What did Christ preach through the Spirit? Remember, this is done after Easter's resurrection. There is only one thing the Spirit would proclaim and could proclaim. The Spirit proclaims victory. The Lutherans have it right: Through the Spirit, Jesus preached the victory of the cross. The Spirit proclaims, "Jesus won. Victory in Jesus. He died, He was buried, but He arose." Through the Spirit, Jesus preached the victory of the cross to the ungodly in hell -- especially the ungodly from the time of Noah.
V Why is the Preaching
A "He went and preached to the spirits in prison ..." This brings us to our last question: Why did Christ preach through the Spirit to the ungodly in hell? Why especially did He preach to the ungodly from the time of Noah?
Remember what God said in the Garden of Eden already? God said there would be enmity between Satan and the woman, that is between the church and the followers of Satan (Gen 3:15). In this struggle, Satan has one goal: to wipe out the covenant line, to stop the chosen line that results in the birth of the Messiah. And he came close to succeeding. Look how close he came in the days of Noah: in a crowd of millions the church was down to 8. Queen Athaliah tried to kill off the royal line, the Messiah's line; she almost succeeded because the only one left was Joash (2 Ki 11). At Bethlehem, the Devil killed all the baby boys and almost succeeded in killing the Messiah.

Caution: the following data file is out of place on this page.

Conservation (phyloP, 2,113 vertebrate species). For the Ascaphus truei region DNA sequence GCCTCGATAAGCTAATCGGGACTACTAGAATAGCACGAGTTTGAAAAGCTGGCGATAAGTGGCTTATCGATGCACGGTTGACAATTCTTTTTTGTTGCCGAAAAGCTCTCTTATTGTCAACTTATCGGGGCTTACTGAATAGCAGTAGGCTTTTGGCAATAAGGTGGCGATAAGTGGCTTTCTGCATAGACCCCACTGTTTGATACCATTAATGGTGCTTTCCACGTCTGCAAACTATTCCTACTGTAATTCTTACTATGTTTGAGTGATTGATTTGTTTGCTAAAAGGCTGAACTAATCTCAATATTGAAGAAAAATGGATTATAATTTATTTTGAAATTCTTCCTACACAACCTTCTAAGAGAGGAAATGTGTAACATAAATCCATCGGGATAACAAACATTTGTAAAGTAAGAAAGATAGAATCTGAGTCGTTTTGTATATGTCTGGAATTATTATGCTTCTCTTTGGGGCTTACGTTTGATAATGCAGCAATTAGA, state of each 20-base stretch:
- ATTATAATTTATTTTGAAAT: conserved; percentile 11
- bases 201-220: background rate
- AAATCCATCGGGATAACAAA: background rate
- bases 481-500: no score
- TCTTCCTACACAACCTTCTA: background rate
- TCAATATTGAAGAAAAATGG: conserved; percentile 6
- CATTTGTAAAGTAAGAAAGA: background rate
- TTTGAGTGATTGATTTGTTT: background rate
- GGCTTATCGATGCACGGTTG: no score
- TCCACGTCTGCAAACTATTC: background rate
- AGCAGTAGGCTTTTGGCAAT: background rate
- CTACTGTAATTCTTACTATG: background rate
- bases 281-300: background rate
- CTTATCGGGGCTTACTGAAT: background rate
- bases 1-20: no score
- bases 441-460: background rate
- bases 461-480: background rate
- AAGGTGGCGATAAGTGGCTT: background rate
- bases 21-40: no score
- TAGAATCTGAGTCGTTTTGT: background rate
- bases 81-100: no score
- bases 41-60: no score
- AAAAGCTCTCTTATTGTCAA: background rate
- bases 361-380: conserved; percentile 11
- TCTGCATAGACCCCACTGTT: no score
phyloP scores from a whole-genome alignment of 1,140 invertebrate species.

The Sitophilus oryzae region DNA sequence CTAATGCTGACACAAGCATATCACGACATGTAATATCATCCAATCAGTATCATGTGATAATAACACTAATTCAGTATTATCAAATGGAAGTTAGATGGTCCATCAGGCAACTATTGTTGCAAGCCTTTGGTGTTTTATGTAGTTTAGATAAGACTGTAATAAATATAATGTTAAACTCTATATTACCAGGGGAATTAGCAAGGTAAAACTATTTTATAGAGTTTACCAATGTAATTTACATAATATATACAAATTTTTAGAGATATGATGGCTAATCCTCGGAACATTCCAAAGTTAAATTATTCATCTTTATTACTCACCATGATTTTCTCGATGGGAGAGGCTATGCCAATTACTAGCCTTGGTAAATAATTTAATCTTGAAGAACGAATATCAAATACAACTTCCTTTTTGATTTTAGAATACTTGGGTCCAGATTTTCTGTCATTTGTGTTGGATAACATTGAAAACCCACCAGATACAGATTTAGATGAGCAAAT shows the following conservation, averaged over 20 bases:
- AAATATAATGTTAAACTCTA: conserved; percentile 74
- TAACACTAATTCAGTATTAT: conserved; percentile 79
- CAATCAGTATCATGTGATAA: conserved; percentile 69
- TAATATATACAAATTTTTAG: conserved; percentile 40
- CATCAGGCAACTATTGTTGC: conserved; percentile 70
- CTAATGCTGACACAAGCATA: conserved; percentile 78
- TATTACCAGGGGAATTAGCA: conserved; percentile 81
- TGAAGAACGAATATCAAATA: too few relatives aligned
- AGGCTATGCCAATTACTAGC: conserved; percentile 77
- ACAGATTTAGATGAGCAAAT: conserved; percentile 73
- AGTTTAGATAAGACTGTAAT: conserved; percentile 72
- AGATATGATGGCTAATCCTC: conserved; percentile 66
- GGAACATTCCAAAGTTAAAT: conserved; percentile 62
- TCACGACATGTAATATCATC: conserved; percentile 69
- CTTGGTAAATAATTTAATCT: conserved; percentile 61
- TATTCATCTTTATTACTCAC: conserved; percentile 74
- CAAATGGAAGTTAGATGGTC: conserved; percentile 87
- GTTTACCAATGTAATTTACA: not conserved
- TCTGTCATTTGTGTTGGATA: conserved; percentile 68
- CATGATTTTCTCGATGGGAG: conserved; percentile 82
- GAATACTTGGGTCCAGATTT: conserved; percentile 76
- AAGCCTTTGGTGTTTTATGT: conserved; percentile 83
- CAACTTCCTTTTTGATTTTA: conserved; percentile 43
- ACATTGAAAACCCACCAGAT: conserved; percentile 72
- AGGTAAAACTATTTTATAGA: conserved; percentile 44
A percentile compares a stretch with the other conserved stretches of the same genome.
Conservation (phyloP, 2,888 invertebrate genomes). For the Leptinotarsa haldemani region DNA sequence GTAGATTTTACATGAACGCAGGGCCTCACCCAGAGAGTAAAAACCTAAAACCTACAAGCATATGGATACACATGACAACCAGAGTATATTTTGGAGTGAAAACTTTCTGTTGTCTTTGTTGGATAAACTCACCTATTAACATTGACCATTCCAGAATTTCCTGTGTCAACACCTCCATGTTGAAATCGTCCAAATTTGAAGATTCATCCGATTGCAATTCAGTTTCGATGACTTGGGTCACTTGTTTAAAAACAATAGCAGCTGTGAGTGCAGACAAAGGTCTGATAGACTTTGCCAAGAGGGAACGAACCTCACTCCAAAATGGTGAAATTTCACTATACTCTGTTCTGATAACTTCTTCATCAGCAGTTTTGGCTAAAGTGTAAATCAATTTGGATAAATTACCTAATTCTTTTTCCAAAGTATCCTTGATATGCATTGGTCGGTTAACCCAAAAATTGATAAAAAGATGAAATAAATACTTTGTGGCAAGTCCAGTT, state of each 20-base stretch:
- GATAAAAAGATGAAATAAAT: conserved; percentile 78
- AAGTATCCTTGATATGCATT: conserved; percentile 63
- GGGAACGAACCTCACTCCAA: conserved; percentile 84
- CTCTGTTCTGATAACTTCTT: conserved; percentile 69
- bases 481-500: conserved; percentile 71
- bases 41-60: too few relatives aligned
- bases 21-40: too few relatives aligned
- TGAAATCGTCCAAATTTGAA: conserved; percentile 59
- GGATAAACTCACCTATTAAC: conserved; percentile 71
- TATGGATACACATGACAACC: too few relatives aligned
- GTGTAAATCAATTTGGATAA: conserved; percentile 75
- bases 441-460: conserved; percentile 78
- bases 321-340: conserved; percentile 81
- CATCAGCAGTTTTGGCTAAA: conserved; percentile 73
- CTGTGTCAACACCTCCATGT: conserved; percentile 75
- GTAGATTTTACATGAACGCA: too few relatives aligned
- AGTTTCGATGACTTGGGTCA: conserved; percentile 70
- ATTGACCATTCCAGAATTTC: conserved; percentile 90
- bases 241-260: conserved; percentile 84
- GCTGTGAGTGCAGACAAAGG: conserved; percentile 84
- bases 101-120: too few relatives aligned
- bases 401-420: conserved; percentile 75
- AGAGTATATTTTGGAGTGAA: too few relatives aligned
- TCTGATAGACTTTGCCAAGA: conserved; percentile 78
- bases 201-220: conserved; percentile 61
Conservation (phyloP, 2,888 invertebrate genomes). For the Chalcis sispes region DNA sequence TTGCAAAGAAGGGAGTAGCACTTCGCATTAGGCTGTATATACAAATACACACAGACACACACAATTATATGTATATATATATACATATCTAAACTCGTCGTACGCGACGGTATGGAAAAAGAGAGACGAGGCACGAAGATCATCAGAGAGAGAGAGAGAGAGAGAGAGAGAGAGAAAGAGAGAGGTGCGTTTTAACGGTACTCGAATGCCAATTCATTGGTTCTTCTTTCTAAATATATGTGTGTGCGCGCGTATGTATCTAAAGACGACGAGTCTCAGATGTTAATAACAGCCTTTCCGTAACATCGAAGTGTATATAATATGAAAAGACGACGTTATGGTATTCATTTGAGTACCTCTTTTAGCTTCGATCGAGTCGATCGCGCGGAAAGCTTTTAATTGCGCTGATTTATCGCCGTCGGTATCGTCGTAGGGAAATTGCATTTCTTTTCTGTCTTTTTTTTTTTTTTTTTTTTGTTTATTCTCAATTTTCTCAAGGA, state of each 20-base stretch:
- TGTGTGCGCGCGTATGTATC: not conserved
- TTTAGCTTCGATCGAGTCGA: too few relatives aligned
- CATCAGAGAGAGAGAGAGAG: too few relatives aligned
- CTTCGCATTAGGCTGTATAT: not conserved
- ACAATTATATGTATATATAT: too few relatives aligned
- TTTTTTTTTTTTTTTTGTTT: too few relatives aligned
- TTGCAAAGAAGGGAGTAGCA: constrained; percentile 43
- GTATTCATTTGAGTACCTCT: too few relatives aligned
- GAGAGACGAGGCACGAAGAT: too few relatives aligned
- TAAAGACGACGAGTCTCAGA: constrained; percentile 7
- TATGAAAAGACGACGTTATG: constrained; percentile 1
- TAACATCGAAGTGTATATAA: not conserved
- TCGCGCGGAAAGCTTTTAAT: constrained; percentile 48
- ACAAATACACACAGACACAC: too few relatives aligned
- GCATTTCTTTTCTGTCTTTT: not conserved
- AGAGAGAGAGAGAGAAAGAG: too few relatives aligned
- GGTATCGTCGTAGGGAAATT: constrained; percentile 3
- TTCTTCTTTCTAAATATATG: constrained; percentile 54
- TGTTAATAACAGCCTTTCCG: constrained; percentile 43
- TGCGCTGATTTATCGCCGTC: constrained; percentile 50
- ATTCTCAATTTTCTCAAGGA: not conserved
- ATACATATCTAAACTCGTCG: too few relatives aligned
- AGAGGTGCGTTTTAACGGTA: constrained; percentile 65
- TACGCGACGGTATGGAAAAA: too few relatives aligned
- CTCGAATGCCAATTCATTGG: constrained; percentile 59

The Devil and his followers have come close, so close. But they have not succeeded. Through the Spirit Jesus proclaims, "I won. I won. The victory is mine. The victory is not yours. You have come close at times but I won."
B "He went and preached to the spirits in prison ..." It is also a message of the church's victory in Christ. We are reminded and assured that we who believe have victory in Jesus. Go back to the Catechism. We face times of personal crisis and temptation. We face persecution. But in Jesus we have won. Apart from the victory of the cross we belong to Satan. Without the cross Satan has a legal claim on us, controls us, uses us to fight God and the Kingdom. But in Jesus we have won the victory over Satan. We have won victory over the ungodly. No matter what Satan does, no matter what Satan tries, we have won. Victory in Jesus. We won't be singing this but think of the song "A Mighty Fortress is Our God."
1 A mighty fortress is our God,That's the message to the souls in prison for our comfort, our strength, our consolation.
a bulwark never failing;
our helper he, amid the flood
of mortal ills prevailing.
For still our ancient foe
does seek to work us woe;
his craft and power are great,
and armed with cruel hate,
on earth is not his equal.
3 And though this world, with devils filled,
should threaten to undo us,
we will not fear, for God has willed
his truth to triumph through us.
The prince of darkness grim,
we tremble not for him;
his rage we can endure,
for lo! his doom is sure;
one little word shall fell him.
"He went and preached to the spirits in prison ..." A message of victory for Jesus. A message of our victory in Jesus.